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Code Repository GitHub Struck by Massive DDos Attack the Largest on Record

Code Repository GitHub was Struck by Massive DDoS (distributed denial-of-service) Attack on Wednesday, the Largest on Record, forcing it Offline for five minutes between 17:21 to 17:26 UTC

Code Repository GitHub Struck by Massive DDos Attack the Largest on Record


Code Repository GitHub was Struck by Massive DDoS (distributed denial-of-service) Attack on Wednesday, the Largest on Record, forcing it Offline for five minutes between 17:21 to 17:26 UTC, with intermittent connectivity between 17:26 to 17:30 UTC. DDoS is a cyber attack that aims to bring websites and web-based services down by bombarding them with so much traffic that their services and infrastructure are unable to handle it all. It’s a fairly common tactic used to force targets offline. The ensuing DDoS attack generated a flood of internet traffic that peaked at 1.35 Terabits per second, making it the largest on record. Fortunately, the software development site survived the disruption and was only down for few minutes. GitHub has admitted yesterday that it weathered the largest-known DDoS attack in history this week. Read more on GitHub blog post.



DDoS Protection Provider Akamai helped GitHub to Recover

GitHub called in assistance from Akamai Prolexic, a DDoS protection provider, which rerouted traffic to GitHub through its “scrubbing” centers which removed and blocked data deemed to be malicious. Following eight minutes of the assault, the attackers called it off and the DDoS stopped.
However, there’s more to the story. The Github attack may be an early indication of the hazards on the way, as the IT infrastructure that powered Wednesday's assault is apparently vulnerable for abuse. "It is highly likely that this record attack will not be the biggest for long," Akamai warned in a blog post.

The last time the world saw a 1 Terabit DDoS attack was in 2016. The Mirai botnet, an army of infected computers, bombarded a cloud provider in France with 1.1 Tbps in traffic after infecting tens of thousands of vulnerable IoT devices.


Memcache Server used in DDoS Attack

Wednesday's attack on Github did not rely on any botnet. GitHub said the attackers hijacked and leveraged something known as a "memcache server," which is usually hooked up to a data center. As the name suggests, these servers are designed to cache data and speed up web applications and internet sites. Unfortunately, this same technology can amplify a packet of data traffic by up to 51,000 times, according to Cloudflare, another DDoS protection provider.

For example, sending a 203 byte request to a memcached server can result in a 100 megabyte response. Now imagine that response bombarding an actual website. This can be done when a memcache server spoofs the IP address of a target website, like Github.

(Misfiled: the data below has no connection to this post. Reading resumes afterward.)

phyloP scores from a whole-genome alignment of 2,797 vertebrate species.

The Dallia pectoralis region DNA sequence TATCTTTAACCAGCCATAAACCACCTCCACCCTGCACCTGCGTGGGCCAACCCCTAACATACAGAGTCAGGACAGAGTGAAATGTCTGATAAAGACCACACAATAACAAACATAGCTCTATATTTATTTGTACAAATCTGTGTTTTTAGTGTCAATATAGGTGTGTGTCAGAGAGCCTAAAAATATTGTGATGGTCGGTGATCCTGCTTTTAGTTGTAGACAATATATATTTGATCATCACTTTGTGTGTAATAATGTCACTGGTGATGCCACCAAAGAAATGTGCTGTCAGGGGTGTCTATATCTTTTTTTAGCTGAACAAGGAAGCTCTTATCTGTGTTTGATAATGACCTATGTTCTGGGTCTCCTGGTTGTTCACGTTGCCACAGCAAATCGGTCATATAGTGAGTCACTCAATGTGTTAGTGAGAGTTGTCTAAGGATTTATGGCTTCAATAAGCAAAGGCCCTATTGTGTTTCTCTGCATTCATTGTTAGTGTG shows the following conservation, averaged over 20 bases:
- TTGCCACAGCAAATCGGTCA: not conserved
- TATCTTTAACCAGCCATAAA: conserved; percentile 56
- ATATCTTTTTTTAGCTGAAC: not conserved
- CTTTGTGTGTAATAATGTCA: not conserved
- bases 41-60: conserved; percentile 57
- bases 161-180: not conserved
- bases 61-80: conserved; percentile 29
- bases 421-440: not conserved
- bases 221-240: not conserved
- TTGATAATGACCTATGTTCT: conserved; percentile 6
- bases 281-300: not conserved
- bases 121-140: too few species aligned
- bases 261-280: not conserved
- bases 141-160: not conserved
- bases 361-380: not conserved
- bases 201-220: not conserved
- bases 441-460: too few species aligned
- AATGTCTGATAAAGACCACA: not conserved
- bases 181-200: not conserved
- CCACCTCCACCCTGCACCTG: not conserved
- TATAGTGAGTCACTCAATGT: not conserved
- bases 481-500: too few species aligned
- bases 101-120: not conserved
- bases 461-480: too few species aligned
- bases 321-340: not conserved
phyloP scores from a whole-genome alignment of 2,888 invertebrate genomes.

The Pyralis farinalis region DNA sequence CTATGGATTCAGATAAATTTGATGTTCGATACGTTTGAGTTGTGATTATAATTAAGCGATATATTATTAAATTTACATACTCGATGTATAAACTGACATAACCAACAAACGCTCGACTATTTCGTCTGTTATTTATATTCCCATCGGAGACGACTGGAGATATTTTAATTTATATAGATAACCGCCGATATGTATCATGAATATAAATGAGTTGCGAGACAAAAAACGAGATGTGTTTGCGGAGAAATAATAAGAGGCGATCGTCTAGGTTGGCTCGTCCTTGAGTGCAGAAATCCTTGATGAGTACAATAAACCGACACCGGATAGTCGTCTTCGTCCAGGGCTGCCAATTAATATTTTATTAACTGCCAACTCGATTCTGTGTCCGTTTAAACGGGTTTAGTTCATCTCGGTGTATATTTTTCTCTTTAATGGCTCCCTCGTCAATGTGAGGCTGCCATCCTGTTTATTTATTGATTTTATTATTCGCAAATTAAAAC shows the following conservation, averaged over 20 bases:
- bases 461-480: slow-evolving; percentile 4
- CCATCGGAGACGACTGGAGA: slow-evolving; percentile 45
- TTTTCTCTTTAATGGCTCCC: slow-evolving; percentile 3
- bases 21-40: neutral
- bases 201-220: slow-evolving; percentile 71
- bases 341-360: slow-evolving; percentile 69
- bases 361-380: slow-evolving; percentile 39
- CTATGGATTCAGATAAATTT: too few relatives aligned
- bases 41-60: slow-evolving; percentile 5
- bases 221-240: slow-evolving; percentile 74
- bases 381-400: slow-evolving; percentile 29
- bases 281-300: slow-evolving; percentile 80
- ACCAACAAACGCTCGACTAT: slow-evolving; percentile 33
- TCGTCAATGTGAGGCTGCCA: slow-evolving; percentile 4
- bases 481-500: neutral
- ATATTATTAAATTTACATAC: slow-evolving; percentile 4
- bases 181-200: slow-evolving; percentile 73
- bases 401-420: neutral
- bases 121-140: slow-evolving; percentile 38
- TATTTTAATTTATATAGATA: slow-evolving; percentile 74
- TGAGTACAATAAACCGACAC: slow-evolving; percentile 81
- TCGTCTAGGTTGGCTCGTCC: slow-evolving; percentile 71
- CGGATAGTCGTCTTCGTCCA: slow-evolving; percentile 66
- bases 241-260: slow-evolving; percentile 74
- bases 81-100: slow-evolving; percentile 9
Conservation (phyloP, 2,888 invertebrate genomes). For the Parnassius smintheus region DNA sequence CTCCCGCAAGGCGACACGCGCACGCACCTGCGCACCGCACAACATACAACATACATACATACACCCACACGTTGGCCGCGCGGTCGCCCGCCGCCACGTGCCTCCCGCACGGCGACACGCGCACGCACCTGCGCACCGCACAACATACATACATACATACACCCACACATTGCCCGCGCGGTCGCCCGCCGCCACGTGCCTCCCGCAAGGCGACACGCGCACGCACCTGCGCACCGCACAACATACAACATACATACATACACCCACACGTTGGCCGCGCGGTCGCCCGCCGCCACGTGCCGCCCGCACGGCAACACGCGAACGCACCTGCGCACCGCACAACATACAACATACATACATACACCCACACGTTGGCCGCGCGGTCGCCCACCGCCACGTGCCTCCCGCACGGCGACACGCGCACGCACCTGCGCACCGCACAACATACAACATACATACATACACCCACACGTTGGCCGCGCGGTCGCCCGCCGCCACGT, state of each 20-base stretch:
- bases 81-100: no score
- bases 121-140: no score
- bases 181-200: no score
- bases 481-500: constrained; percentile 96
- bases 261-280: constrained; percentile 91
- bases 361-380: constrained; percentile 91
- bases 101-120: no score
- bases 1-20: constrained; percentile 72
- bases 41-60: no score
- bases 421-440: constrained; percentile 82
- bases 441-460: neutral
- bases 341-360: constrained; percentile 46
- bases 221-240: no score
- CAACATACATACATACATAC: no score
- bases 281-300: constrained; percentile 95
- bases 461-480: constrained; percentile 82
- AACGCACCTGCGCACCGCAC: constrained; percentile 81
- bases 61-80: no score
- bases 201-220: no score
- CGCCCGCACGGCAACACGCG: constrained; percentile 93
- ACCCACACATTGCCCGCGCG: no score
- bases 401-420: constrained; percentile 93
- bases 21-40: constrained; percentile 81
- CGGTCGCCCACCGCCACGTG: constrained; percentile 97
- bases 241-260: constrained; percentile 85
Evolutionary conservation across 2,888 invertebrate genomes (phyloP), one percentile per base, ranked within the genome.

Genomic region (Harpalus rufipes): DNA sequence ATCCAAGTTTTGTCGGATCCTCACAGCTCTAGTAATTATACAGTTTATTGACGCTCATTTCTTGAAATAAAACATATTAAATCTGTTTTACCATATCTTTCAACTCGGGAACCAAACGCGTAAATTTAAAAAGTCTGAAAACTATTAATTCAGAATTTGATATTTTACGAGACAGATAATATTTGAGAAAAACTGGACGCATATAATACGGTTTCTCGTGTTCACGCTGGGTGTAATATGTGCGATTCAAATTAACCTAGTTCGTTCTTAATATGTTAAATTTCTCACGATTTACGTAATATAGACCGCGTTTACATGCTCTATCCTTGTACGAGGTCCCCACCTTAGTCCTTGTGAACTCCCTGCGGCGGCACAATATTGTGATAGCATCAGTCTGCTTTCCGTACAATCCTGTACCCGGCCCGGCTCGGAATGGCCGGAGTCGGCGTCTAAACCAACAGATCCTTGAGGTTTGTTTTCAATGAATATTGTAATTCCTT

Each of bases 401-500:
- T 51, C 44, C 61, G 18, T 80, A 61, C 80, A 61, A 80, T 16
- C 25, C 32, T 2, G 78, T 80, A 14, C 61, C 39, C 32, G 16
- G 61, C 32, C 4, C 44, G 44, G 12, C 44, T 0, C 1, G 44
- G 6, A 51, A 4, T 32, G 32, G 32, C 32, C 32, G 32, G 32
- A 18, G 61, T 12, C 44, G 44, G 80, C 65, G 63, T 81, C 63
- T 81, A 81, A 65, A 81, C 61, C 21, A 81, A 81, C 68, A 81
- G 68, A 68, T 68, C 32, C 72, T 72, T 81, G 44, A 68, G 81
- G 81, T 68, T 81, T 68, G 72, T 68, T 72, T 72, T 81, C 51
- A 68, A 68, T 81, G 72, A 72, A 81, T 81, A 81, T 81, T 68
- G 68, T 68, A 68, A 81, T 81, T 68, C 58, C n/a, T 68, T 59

Memcached Servers need to be Firewalled

Chinese security researchers warned about this potential threat in November 2017. In the past week, Cloudflare and Akamai have spotted a wave of attacks powered by the memcached servers, but the GitHub assault appears to be the largest so far. To stop the abuse, DDoS providers like Cloudflare are urging the owners of memcached servers to firewall them or disable part of their functionality.

According to Cloudflare, launching such an attack is easy. First the attacker implants a large payload on an exposed memcached server. Then, the attacker spoofs the 'get' request message with target source IP. The flood of internet traffic is definite to overwhelm the target website, taking it offline. Making matters worse is that many of these memcached servers are running on the open internet. Akamai has noticed over 50,000 vulnerable systems across the globe, making them potential assets for hackers to use in DDoS attack schemes.


Uber discontinued using GitHub

Last month, Uber revealed it has stopped using GitHub for in-house code, alleging that hackers behind the 2016 data breach against it used credentials found on the platform to gain access to an AWS S3 bucket. The hackers, one believed to be from Canada and another from Florida, stole more than 57 million customer records in 2016. Uber paid them $100,000 through its bug bounty programme so as not to leak the information.

Due to the scale of the attack, GitHub has decided to move traffic to Akamai, which it says might help provide additional edge network capacity. It said it is now investigating the use of its monitoring infrastructure to automate enabling DDoS mitigation providers and will continue to measure its response times to incidents like this, with a goal of reducing mean time to recovery.
The service has become critical for any company handling code, so while an outage is never welcomed, the response in this case is impressive and certainly bodes well. GitHub said it continues this attack, and others, to ensure it is suitably defenced. While most of the software development firms cannot avoid using GitHub, it’s time to think seriously and plan on protection against future attacks.




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